Wednesday, October 01, 2008


I hate having to retract a position in favor of the one I had initially rejected. But I am here to tell you all, that, I have a retraction. I was wrong about my posture to the Extraordinary Form of the Sacred Liturgy.

Okay, everyone, calm down and stop getting all of your exercise jumping to conclusions. The issue in my mind was simple: if people wanted it, great. As for me and my house, we'll stick with the Novus Ordo. And I should have been aware of flaw in my position from that stance, but I didn't catch it. It made me nervous having to master this new (well, new to me) form of the liturgy. And I have dawdled and put it off but now I am going to get after it. Here's why.

First, I realized that my attitude toward the Extraordinary Form was akin to the attitude I see in many Protestant-polemic-influenced histories of Europe in which the early church was smashing and then a bunch of unimportant stuff happened and then the brave Reformers show up. They jump over the continuity between the ancient, medieval, and early Reneissance expressions of the Church. I was doing the same. I was content to understand the variety of rites and expressions which categorized the Church's liturgical life up to Trent, and then conveniently jump over the intervening five hundred years of practice and concentrate on the Vatican II world. To be consistent, I needed to know all aspects of the Church's liturgical life so that I can truly see the whole.

Second, I saw that I have to be able to serve all of the people of the Archdiocese. Granted, my Spanish is subpar, but I took a month away to learn it, so how is this different? It was a conversation with a friend who put my head on straight, although I don't think he intended to do so. In my conversation with him, he expressed his sadness over being stuck between two illicit Masses for Sunday. (A brief note: Invalid means that the sacrament is not brought about; illicit means the Church's liturgical law is broken.) While his preference was for the Extraordinary Form, the Ordinary Form was so shoddily celebrated that it would be, to his mind, a scandal to his children and wife. My affection for him made me see that no one should have to be caught in that pickle. I may not put it to much use in Prague, but who knows? Further, preparation now might serve well if other pastures are in my future, not that I am looking.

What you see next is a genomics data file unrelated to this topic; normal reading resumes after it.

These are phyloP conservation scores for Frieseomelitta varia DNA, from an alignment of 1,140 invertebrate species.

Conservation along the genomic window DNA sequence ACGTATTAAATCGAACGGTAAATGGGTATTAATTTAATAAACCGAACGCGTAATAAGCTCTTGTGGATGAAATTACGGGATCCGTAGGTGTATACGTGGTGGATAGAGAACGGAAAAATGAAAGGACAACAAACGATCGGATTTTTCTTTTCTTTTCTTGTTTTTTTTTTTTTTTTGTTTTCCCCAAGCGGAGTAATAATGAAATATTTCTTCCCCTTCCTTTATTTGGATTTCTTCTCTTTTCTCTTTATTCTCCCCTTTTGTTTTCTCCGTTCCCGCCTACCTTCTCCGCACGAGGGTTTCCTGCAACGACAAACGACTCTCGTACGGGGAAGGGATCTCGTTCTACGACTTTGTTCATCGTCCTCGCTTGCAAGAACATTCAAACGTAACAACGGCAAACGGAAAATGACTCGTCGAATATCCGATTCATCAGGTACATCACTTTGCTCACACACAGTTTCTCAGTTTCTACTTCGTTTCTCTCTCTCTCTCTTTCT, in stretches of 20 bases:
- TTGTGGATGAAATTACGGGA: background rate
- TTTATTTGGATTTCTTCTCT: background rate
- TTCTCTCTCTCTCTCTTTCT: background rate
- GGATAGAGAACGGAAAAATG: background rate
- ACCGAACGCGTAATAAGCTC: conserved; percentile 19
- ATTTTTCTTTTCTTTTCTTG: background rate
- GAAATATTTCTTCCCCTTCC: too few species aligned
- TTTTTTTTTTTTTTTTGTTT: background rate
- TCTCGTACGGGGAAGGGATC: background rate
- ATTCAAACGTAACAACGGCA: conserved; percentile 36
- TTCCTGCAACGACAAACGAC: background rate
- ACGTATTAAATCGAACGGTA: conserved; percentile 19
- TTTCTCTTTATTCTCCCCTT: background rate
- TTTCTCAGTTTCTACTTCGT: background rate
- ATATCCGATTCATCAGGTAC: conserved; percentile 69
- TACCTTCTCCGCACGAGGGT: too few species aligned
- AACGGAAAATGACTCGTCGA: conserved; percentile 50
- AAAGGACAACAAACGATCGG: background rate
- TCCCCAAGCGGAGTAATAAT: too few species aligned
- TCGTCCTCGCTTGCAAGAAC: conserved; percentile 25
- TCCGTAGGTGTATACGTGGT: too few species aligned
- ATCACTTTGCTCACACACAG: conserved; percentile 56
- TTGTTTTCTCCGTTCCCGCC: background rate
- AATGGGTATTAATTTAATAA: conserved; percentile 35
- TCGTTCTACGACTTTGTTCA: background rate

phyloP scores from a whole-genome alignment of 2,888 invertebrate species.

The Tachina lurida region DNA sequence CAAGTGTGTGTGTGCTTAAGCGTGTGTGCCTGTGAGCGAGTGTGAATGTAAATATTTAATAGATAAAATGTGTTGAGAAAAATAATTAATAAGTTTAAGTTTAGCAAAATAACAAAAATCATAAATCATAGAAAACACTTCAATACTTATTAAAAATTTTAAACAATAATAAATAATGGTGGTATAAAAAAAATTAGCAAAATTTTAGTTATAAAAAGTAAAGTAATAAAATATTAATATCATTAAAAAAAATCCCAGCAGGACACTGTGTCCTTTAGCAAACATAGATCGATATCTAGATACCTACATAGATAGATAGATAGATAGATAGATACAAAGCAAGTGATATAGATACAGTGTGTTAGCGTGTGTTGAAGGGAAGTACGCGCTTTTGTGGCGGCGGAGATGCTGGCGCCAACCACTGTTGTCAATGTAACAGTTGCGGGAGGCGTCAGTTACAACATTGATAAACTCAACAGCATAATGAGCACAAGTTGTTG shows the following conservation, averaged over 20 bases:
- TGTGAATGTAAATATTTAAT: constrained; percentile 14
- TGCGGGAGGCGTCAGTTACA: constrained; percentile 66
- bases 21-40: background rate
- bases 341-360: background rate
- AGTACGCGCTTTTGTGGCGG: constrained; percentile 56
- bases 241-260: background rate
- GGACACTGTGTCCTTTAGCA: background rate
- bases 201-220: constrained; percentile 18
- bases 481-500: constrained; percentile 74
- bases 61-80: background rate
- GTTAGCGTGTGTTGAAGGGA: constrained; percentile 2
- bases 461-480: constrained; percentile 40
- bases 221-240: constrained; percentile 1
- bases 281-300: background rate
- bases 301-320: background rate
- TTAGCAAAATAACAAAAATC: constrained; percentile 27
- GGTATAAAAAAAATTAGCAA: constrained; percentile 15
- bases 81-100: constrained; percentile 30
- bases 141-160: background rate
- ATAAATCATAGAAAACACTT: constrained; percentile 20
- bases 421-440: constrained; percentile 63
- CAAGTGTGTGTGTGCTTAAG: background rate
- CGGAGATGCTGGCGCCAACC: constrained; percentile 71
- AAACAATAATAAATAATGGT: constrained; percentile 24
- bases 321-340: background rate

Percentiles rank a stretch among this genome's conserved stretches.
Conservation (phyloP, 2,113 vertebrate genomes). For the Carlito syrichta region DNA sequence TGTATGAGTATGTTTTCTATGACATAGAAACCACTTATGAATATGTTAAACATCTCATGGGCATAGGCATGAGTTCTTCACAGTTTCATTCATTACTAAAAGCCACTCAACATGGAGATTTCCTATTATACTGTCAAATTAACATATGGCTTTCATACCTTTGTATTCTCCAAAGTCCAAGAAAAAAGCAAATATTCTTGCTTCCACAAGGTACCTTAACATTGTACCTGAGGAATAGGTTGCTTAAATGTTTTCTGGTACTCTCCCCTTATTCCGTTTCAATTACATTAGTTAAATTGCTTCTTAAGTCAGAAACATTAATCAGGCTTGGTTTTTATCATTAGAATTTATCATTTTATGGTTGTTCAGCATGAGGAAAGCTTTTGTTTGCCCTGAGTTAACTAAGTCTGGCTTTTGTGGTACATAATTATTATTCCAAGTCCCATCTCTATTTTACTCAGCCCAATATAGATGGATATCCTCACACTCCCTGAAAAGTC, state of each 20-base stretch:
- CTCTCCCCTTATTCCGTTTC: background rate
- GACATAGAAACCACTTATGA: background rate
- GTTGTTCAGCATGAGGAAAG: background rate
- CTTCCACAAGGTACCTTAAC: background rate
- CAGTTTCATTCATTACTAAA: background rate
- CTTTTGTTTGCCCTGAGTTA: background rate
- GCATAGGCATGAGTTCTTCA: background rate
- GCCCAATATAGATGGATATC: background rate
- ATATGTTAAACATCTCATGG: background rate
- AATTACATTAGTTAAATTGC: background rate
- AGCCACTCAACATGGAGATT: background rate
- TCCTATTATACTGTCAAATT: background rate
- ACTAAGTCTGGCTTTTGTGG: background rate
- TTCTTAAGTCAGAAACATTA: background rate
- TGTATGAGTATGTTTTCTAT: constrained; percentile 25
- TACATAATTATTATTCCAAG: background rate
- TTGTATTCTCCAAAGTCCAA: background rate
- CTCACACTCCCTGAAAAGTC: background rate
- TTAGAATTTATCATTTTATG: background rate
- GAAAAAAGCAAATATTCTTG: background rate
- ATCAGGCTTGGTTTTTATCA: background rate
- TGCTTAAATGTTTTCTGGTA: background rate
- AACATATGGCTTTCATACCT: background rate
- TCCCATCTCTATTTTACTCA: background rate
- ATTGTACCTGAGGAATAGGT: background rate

The plan is to be able to celebrate the Low Mass by January 1. We'll play it by ear for now.


Anthony Keiser said...

You never cease to amaze me. My familiarity and openness to the extraordinary form has been sparse in the past, but, as Fr. Eric Weldon always told me, "We need it."

Duffy said...

I've always thought of it this way:

Locally we have a Spanish Catholic mass, a Korean one, Ukranian etc. Sounds nice but it doesn't help with the universality. With the Roman rite anyone can go to any mass and mix and mingle with everyone. Likewise we can go to any Mass in any country and worship w/o missing a beat. I was born and raised in Novus Ordo but would like to see more of the Extraordinary form.

Joel L. said...

I just found out you were back to blogging and am pleased to see it! I don't know if anyone has already offered this or not, but a great resource for yourself and others in coming to the TLM or EF is a blog by another priest, Father "Z".
I can't recommend it enough!